|Best Poems About / On DAUGHTER
the good daughter
having made her way out of the nest
having made something of herself
she rubs elbows with some of the city's finest lawyers
balancing her own practice with a sad attempt at having a social life-
she calls home to her mother,
whom she visits every weekend upstate,
doing her grocery shopping &
doing whatever she can for her,
the whole while listening to a constant critique of
where she should be at the age that she is-
her mother insists that her daughter will not stay young forever,
saying she has no fashion sense,
always points out that she should try to go to the gym more often &
never ceasing to make time to moan about wishing that she had grandchildren,
asking why a woman who is as successful as her daughter
cannot find a man-
the daughter doesn't respond with anger & instead
stays up at night when mother has fallen asleep
working on cases &
watching her remaining youth drift away,
hundreds of miles away from the city she lives in
the other five days of the week-
her mother's own cervical cancer which was recently detected
now is spreading &
she is meeting with doctors in the coming weeks to begin radiation-
her daughter hopes that surgery is possible &
wonders if the operation will force her mother into a more compromised position
where she will no longer be able to live on her own-
the daughter's life could very well be uprooted altogether &
she could find herself stuck back in her home town
waiting on her mother hand & foot,
while still pretending to be able to practice law-
the clock is ticking &
her friends in the city
watch their lives prosper,
moving on in ways that this daughter
can really only dream of,
being weighed down by something
she never counted on happening
when she put it all in motion-
ever the more exhausted,
she started drinking a lot of coffee,
then moved onto caffeine pills &
after energy drinks & the lot didn't work,
she moved onto a little coke to try & get herself
she tells herself that she won't need it forever,
that it's just for now
so that she can balance all that is happening in her life.
Read more poems from andrew delapruch >>>
Sandy found a boy to love,
The captain of the team.
Her mother said she didn't like
The boy she thought a dream.
Sandy found a dress to wear
To her Junior-Senior Prom.
Her mother said she hated it.
Yes, that was Sandy's mom.
Sandy wore it anyway.
The boys thought she was cool.
Her mother said how she behaved
Made any girl a fool.
Sandy stayed out all night long.
Her mom paced to and fro.
Where her daughter was that night
No one would ever know.
Sandy saw the light of day.
How did the party end?
And where was he, the boy she loved
And took for her best friend?
Sandy found she was alone.
Her love had gone away.
Now she knew it mattered,
What her mom had to say.
Sandy had a daughter and
She loved her oh so true!
Then her daughter fell in love.
Was nothing really new?
Sandy waited half the night.
She cried, as you may know.
Then her daughter came back home
And giggled at her flow.
Sandy wiped her tears away,
And smiled a little too;
Thankful for her daughter's fate
At finding love so true.
Yes, Sandy found a boy to love.
The captain of the team.
The one that brought her daughter home.
The one, she thought a dream.
Read more poems from GREENWOLFE 1962 >>>
We, the Women
On the 100th Anniversary of Womens Right To Vote In California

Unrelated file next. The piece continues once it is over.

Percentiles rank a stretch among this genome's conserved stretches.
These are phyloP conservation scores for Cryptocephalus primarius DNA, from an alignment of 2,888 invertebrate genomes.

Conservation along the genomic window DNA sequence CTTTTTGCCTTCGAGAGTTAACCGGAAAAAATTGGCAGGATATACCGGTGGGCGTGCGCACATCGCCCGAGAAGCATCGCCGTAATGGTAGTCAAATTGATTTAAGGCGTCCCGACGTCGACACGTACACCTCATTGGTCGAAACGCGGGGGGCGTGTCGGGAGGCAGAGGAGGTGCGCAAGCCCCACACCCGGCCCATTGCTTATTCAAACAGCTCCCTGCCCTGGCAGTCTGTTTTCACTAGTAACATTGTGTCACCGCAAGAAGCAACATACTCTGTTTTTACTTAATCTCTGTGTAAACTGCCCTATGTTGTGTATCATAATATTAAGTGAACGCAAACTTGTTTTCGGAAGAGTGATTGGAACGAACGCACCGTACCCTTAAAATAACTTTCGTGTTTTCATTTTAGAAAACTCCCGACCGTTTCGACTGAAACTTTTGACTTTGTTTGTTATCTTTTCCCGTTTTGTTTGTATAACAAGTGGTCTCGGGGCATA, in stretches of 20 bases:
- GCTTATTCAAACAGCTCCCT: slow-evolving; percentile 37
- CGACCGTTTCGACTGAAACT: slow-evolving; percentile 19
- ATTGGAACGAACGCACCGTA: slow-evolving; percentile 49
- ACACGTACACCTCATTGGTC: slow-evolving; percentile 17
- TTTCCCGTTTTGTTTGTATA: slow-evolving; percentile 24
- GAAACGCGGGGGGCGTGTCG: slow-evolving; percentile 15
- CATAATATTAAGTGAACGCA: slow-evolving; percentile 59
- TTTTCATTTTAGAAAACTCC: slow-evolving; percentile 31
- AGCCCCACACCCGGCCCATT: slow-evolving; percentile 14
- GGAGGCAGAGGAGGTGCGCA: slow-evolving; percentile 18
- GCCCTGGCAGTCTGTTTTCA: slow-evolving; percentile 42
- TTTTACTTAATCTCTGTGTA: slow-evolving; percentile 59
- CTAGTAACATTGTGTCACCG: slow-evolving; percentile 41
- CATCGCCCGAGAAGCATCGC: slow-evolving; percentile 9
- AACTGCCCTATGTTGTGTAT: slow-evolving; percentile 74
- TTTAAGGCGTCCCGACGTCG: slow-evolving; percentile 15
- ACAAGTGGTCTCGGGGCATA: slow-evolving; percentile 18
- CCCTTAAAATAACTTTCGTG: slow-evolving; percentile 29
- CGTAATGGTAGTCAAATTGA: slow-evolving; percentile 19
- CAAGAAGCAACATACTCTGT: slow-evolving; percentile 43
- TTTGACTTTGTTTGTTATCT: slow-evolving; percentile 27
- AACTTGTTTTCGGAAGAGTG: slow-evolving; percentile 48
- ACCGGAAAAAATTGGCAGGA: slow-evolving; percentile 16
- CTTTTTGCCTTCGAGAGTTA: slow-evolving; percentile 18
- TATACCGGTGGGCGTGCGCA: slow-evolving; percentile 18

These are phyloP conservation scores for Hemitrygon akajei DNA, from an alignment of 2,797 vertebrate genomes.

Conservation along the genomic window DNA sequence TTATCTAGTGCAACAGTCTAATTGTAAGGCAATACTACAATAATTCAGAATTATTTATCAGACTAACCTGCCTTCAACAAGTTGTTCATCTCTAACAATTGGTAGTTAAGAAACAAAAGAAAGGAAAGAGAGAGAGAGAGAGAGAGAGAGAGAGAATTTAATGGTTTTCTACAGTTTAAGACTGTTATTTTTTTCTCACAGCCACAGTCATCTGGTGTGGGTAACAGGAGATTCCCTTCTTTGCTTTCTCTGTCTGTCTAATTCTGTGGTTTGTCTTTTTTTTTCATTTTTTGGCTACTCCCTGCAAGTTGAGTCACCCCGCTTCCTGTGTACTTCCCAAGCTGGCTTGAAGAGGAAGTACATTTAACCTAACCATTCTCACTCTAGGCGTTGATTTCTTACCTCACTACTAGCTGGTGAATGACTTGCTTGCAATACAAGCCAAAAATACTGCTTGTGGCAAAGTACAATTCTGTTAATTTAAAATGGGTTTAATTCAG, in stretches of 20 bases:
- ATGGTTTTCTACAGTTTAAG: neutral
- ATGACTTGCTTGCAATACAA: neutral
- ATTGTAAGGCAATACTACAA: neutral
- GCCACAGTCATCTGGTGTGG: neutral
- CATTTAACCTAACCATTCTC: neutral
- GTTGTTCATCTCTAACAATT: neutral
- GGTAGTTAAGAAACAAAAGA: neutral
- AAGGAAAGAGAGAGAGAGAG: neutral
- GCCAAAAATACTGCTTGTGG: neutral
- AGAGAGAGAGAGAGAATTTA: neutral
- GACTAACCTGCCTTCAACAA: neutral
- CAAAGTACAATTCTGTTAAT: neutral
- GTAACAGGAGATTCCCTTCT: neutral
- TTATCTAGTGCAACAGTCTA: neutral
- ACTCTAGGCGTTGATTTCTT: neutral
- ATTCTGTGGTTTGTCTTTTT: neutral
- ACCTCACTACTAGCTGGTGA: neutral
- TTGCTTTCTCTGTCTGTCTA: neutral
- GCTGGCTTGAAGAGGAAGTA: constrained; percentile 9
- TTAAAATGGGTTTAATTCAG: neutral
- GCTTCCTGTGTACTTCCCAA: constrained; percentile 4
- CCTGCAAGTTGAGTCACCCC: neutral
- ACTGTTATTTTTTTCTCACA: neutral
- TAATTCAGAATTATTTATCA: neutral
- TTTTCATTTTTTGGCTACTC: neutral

Centenary greetings to the daughters of the suffragettes.
We are all daughters of the suffragettes.
Our history goes back
farther than a hundred years;
back to when this country was conceived
in the womb of justice and dedicated to the ideal of equality;
back to the colonial hearths of mothers
who strengthened and nourished
the bodies of their sons and daughters to carry forth.
We are the daughters of the founding daughters:
Elizabeth Ross, Abigail Adams, Martha Washington,
pilgrims and pioneers, slaves, sharecroppers,
the indentured and the unbound.
We speak the same language, in the same tongue -
an unbroken chant clamoring to be free.
We speak as Elizabeth Stanton spoke.
We say what Susan Anthony said.
We declare that which Lucretia Mott declared.
We shout what Sojourner Truth shouted.
As one, we hold this sacred vow,
We shall vote.
Carrying the Yellow Silk Banner
Maud Younger, Katherine Ballentine, Charlotta Bass
and thousands strong sallied forth
across the Golden State
town to town, county to county, house to house
proclaiming Votes for Women
We shall be free.
We the women, we the wives, the mothers,
the sisters, the workers, the thinkers, the builders -
We the daughters of the suffragettes -
We the body politic -
We the women. Free at last!
(Santa Barbara - 2011)
Sojourner Kincaid Rolle
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Millie Allstruck suffocated
Her daughter. Millie held
The cushion down. Saw her
Daughters arms flap like
Some bird in a trap. Millie
Held her breath for as long
As she could, until the arms
Stopped flapping, until her
Bird was dead. She stood
There holding the cushion
In place waiting for sounds,
Any motion. Millie removed
The cushion, stood gaping,
Holding the cushion, breathing
In deep. Her daughter lay there
Staring into space, a sense of
Peace on her three year old face.
Millie had pushed out the cancer,
Put out the fire. She had her
Daughter back sans pains, sans
The creeping disease, sans
The long nights. She put down
The cushion, placed her daughters
Arms across her small chest, closed
The eyes, brushed the hair, thin
And fair. Millie Allstruck stood
And watched and saw sunlight
Touch her daughters head as if
The finger of God had touched
And took away. Better to have
Loved and lost than not loved at all,
Millie heard her mother once say.
Read more poems from Terry Collett >>>